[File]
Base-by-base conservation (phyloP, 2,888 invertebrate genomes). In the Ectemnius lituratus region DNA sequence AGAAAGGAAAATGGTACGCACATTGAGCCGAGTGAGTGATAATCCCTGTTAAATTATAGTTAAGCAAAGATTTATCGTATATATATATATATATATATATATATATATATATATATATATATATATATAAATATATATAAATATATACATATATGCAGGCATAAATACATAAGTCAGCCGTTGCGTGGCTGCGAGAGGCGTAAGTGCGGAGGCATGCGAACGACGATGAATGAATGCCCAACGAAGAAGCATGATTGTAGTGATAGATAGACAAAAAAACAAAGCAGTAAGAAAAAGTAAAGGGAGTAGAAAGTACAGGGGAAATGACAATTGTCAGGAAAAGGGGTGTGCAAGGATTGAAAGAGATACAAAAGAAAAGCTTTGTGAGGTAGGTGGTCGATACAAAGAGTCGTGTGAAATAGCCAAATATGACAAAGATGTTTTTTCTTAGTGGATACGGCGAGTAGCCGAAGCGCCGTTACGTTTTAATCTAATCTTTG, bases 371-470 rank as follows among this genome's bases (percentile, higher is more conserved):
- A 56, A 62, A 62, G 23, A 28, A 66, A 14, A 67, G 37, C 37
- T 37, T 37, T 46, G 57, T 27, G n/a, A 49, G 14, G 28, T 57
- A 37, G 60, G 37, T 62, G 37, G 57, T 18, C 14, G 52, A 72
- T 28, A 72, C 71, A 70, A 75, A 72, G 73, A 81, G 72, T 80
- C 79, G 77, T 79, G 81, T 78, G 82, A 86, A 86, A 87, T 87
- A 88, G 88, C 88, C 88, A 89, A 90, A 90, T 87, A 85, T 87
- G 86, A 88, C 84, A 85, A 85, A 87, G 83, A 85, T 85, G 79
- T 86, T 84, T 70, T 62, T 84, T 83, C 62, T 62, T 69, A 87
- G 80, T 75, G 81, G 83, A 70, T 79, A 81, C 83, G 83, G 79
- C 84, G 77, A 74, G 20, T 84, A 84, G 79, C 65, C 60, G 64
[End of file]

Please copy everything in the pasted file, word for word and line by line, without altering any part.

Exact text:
Base-by-base conservation (phyloP, 2,888 invertebrate genomes). In the Ectemnius lituratus region DNA sequence AGAAAGGAAAATGGTACGCACATTGAGCCGAGTGAGTGATAATCCCTGTTAAATTATAGTTAAGCAAAGATTTATCGTATATATATATATATATATATATATATATATATATATATATATATATATATAAATATATATAAATATATACATATATGCAGGCATAAATACATAAGTCAGCCGTTGCGTGGCTGCGAGAGGCGTAAGTGCGGAGGCATGCGAACGACGATGAATGAATGCCCAACGAAGAAGCATGATTGTAGTGATAGATAGACAAAAAAACAAAGCAGTAAGAAAAAGTAAAGGGAGTAGAAAGTACAGGGGAAATGACAATTGTCAGGAAAAGGGGTGTGCAAGGATTGAAAGAGATACAAAAGAAAAGCTTTGTGAGGTAGGTGGTCGATACAAAGAGTCGTGTGAAATAGCCAAATATGACAAAGATGTTTTTTCTTAGTGGATACGGCGAGTAGCCGAAGCGCCGTTACGTTTTAATCTAATCTTTG, bases 371-470 rank as follows among this genome's bases (percentile, higher is more conserved):
- A 56, A 62, A 62, G 23, A 28, A 66, A 14, A 67, G 37, C 37
- T 37, T 37, T 46, G 57, T 27, G n/a, A 49, G 14, G 28, T 57
- A 37, G 60, G 37, T 62, G 37, G 57, T 18, C 14, G 52, A 72
- T 28, A 72, C 71, A 70, A 75, A 72, G 73, A 81, G 72, T 80
- C 79, G 77, T 79, G 81, T 78, G 82, A 86, A 86, A 87, T 87
- A 88, G 88, C 88, C 88, A 89, A 90, A 90, T 87, A 85, T 87
- G 86, A 88, C 84, A 85, A 85, A 87, G 83, A 85, T 85, G 79
- T 86, T 84, T 70, T 62, T 84, T 83, C 62, T 62, T 69, A 87
- G 80, T 75, G 81, G 83, A 70, T 79, A 81, C 83, G 83, G 79
- C 84, G 77, A 74, G 20, T 84, A 84, G 79, C 65, C 60, G 64